The Food & Drug Administration (FDA) [decided] to require an Investigational New Drug (IND) application for stool transplants—formally known as “fecal microbiota transplants (FMT)”—for the treatment of C. difficile colitis. “C. diff,” as it is known, is a severe inflammation of the bowel . . .

Over the last 10 years of my practice, I saw a change in the patients I treated for C. diff. More patients were affected, they were generally more severely ill, and the infection became increasingly difficult to treat. . . . often being refractory to therapy. . . . I also began to see patients floridly septic from C. diff, occasionally needing emergency surgery to remove their colon (colectomy). [I began] to wonder whether we shouldn’t be treating severe cases of acute C. diff with stool transplants. I reasoned that it was a better alternative to an emergency colectomy. . . .

There are barriers to doing so, however:

First, there is the “ick” factor. Thus far, resistance to transplants I have recommended has not come from patients or their families, who are desperate for relief. It has come from other health care workers, especially physicians, who seem to find the idea particularly distasteful. [emphasis added. This article supports the idea that doctors are a major source of resistance to this treatment.]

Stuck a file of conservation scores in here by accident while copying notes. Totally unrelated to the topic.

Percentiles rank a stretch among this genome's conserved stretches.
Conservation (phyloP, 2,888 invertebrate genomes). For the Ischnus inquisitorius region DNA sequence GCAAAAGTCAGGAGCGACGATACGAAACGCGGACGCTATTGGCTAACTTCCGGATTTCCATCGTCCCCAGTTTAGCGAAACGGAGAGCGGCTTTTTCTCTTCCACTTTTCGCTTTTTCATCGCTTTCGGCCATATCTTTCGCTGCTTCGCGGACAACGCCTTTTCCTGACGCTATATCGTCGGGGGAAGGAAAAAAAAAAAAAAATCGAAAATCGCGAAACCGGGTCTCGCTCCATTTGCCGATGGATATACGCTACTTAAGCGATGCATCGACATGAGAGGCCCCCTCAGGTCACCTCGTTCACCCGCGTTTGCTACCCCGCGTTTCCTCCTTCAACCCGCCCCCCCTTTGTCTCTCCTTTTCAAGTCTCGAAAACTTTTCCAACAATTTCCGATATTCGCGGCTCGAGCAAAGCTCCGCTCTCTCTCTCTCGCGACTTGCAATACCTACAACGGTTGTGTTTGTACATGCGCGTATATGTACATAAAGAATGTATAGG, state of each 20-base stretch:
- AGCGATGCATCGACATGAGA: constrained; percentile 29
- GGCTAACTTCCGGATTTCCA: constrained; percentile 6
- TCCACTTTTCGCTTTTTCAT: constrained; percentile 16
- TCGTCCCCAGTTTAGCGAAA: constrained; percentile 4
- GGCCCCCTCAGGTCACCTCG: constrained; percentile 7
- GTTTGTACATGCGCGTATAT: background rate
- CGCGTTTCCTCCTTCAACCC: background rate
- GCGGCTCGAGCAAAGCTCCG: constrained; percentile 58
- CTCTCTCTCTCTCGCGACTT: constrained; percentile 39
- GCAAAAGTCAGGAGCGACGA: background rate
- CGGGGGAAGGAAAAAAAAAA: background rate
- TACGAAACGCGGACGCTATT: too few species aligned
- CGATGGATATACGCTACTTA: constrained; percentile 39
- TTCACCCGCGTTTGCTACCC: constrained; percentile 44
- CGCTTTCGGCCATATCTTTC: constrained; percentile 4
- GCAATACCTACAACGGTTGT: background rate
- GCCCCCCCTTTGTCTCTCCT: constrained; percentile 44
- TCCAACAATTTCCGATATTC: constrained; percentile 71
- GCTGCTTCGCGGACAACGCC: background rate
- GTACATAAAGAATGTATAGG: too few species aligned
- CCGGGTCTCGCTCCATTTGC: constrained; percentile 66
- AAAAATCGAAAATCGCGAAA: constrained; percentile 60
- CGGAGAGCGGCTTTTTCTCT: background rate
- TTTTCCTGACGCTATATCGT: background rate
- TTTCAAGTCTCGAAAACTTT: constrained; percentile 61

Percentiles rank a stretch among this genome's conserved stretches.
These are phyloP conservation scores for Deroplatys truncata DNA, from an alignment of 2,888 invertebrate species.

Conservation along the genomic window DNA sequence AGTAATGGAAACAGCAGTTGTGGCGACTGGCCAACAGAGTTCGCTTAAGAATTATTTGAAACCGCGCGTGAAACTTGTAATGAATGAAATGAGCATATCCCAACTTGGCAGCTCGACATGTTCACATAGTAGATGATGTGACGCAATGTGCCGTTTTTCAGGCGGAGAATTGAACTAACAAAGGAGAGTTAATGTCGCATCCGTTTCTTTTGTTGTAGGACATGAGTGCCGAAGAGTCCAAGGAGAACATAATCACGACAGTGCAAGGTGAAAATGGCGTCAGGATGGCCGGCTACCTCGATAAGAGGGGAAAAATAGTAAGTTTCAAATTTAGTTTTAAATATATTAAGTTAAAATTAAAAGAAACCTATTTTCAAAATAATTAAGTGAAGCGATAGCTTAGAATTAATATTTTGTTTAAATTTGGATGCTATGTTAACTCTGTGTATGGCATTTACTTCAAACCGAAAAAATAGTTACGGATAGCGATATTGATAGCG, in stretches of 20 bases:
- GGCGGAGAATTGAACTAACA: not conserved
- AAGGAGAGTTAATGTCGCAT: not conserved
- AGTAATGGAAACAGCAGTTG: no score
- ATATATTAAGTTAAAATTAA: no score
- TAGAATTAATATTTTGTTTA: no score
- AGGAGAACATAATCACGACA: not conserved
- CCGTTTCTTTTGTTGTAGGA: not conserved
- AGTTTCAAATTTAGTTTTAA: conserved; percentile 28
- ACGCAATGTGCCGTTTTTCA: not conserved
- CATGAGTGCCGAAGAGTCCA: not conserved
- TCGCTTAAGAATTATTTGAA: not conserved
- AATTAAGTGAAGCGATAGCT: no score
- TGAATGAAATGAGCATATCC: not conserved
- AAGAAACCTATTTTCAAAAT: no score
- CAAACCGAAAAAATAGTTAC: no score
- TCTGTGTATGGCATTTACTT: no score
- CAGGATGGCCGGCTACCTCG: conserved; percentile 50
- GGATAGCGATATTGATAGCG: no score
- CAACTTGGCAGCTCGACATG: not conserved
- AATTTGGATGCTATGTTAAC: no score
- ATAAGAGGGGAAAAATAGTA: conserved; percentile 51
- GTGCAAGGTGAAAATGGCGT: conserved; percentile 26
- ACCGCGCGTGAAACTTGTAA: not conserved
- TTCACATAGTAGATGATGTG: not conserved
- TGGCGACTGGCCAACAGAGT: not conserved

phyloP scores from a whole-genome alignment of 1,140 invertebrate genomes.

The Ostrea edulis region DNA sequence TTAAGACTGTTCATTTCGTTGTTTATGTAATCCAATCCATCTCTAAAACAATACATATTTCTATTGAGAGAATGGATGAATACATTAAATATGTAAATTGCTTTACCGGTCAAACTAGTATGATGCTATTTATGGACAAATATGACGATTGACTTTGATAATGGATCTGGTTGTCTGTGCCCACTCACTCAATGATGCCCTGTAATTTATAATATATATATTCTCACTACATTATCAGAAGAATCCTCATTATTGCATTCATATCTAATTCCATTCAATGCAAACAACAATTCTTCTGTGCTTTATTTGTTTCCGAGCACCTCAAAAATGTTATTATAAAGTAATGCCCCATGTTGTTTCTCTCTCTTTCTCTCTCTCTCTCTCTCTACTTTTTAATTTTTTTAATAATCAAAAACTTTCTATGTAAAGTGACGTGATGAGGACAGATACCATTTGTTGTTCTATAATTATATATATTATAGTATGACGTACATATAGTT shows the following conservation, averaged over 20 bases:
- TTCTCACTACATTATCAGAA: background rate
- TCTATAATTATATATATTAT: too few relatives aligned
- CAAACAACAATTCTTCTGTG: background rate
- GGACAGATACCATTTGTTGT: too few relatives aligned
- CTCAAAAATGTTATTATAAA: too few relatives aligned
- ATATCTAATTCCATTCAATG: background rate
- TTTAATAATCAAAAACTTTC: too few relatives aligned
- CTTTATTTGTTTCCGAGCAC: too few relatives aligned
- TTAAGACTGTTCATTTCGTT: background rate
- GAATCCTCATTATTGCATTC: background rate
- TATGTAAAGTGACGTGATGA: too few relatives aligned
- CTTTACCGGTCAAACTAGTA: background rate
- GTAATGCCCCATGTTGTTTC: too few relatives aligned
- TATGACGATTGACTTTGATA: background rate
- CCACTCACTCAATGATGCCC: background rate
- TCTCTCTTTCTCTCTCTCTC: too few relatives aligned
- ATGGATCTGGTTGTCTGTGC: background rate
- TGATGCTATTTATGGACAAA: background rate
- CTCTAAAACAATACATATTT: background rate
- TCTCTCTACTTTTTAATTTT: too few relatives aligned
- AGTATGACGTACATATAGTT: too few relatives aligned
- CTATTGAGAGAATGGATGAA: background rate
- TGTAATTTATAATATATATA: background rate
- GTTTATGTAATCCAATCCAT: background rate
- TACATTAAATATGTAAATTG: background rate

There is cost and time—while the “medicine” is inexpensive and readily available, current recommendations are that the stool donor be tested for a variety of infectious diseases at a cost of $1500-2000. There might be a week’s delay, while the donor is tested for hepatitis and other infections. . . . And now there is the new FDA requirement for an IND, which will be the coup de grace for this treatment. . . . INDs are incredibly burdensome, time-consuming, and expensive for an independent practitioner to obtain. They involve hours of paperwork (my office practice consisted of me and 1-1.5 secretaries; who has time?).